Kansas first state to vote on abortion after Roe’s death

TOPEKA, Kan. — Kansas on Tuesday held the nation’s first test of voter sentiment on the Supreme Court’s recent decision overturning Roe v. Wade, with people across the state deciding whether to allow their conservative legislature to further restrict or ban abortions.

The referendum on the proposed anti-abortion amendment to the Kansas constitution is being watched closely as a barometer of the anger of liberal and moderate voters over the June decision to repeal the nationwide right to abortion. But the result may not reflect broader sentiment on the issue in the country as a whole, given how conservative Kansas is and how twice as many Republicans as Democrats have voted in August primaries over the past decade.

Supporters of the measure would not say before the vote whether they intend to continue the ban if it passes, but they have spent decades pushing for new restrictions on an almost annual basis, and many other states in the Midwest and South have banned abortions in recent weeks. By not stating their position, they are seeking to win over voters who support some restrictions but not a total ban.


Abortion rights advocates expect the Legislature to ban abortions if the ballot measure passes, and the state has seen a surge in early voting with an electorate that is more Democratic than usual.

“At what level does the insanity stop?” said Eric Scheffler, a 60-year-old retired Army officer and Democrat who voted no early in suburban Kansas City. “What will they try to control next?”

Polls opened Tuesday in Kansas, and election officials expected the abortion measure to draw more voters. Bands were busy on Tuesday morning, with queues reported in some places. Kansas primary elections are usually limited to the two major parties, but unaffiliated voters can vote in this election on the constitutional amendment. Early in-person voting and mail-in ballots increased in large Sedgwick, Johnson and Wyandotte counties compared to the 2018 primary.


An anonymous group sent a misleading text to Kansas voters telling them to “vote yes” to protect the choice. The Kansas City Star reported that the text message was sent to voters across the state, including former Democratic Gov. Kathleen Sibelius. Kansans for Constitutional Freedom, the main “Vote No” campaign, called the text an example of “desperate and deceptive tactics.”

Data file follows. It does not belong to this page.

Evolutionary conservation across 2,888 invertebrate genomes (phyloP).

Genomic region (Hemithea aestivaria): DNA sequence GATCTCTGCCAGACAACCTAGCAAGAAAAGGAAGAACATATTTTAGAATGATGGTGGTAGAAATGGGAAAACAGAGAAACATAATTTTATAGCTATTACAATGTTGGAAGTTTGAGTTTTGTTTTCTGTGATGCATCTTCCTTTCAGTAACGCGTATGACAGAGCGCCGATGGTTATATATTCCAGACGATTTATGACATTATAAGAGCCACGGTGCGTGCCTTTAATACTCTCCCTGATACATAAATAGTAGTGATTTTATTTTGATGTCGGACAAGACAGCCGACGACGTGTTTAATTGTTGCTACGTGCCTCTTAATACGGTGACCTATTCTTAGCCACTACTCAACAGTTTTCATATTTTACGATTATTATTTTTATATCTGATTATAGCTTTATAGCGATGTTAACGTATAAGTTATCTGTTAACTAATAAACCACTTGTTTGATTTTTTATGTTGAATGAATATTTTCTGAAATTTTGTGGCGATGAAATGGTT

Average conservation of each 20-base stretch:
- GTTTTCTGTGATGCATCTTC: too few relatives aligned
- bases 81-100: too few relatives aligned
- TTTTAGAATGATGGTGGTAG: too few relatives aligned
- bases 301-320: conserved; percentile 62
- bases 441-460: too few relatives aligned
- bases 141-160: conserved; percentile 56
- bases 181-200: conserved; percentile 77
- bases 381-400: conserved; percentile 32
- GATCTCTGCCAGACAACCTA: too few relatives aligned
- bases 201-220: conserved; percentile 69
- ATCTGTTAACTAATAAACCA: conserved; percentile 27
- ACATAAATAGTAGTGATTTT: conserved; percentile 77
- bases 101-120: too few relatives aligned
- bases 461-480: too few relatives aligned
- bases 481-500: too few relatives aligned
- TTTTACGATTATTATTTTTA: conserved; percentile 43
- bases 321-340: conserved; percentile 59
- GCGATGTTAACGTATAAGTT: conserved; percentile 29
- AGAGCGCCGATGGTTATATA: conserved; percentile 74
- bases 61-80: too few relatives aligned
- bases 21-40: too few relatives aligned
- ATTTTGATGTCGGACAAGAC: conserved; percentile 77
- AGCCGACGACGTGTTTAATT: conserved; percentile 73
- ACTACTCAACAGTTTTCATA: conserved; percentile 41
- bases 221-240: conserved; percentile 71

The Kansas measure would add a no-abortion clause to the state constitution, allowing lawmakers to regulate it as they see fit. Kentucky will vote in November to add similar language to its constitution.

Meanwhile, Vermont will decide in November whether to add an abortion rights provision to its constitution. A similar question is likely heading to the November ballot in Michigan.

The Kansas measure is a response to a 2019 state Supreme Court ruling that declared access to abortion a matter of bodily autonomy and a “fundamental” right under the State’s Bill of Rights.


Both parties combined have spent more than $14 million on their campaigns. Abortion providers and abortion rights groups were key donors to the No side, while Catholic dioceses heavily funded the Yes campaign.

“I feel like people have become so casual about abortion, like it’s just another method of birth control,” said Michelle Mulford, a 50-year-old Kansas City-area teacher and Republican who voted early for the proposed amendment, adding , that she supports exceptions to the abortion ban for cases of rape, incest, or life-threatening pregnancies.

Although some early voters support banning nearly all abortions, the “yes” campaign pitched the measure as a way to restore lawmakers’ power to set “reasonable” limits on abortions and maintain existing restrictions.

Kansas does not prohibit most abortions until the 22nd week of pregnancy. But a law that would ban the most common procedure in the second trimester and another that would set special health regulations for abortion providers remain on hold amid legal challenges.


Stan Ellsworth, a 69-year-old Republican retiree from the Kansas City area, said the argument that a “yes” vote means banning abortion is “nonsense.”

“I haven’t talked to a single person who wants this,” he said after an early yes vote in the Kansas City suburbs. “Most will accept reasonable exceptions, and I think the other side knows that’s true.”

White House Press Secretary Karin Jean-Pierre weighed in on Monday’s Kansas vote, saying, “If it passes, tomorrow’s vote in Kansas could result in the disenfranchisement of another state and the gutting of access to health care.”

The Republican-controlled Legislature has had an anti-abortion majority since the early 1990s. Kansas has not gone further in restricting abortion because abortion opponents have felt constrained either by past federal court rulings or because the governor has been a Democrat, such as Gov. Laura Kelly, who was elected in 2018.

Kelly Kolich, a 35-year-old Kansas City-area pizzeria operator and independent voter, said she voted no because she believes people have a fundamental right to make their own health care choices and expects a yes vote to “eliminate of this right”. “


“Women would not have the ability to determine the best choice for themselves,” she said after voting early while playing with her 18-month-old son.


Stafford reported from Overland Park and Olathe.


Follow John Hanna on Twitter: https://twitter.com/apjdhanna

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Kansas first state to vote on abortion after Roe’s death

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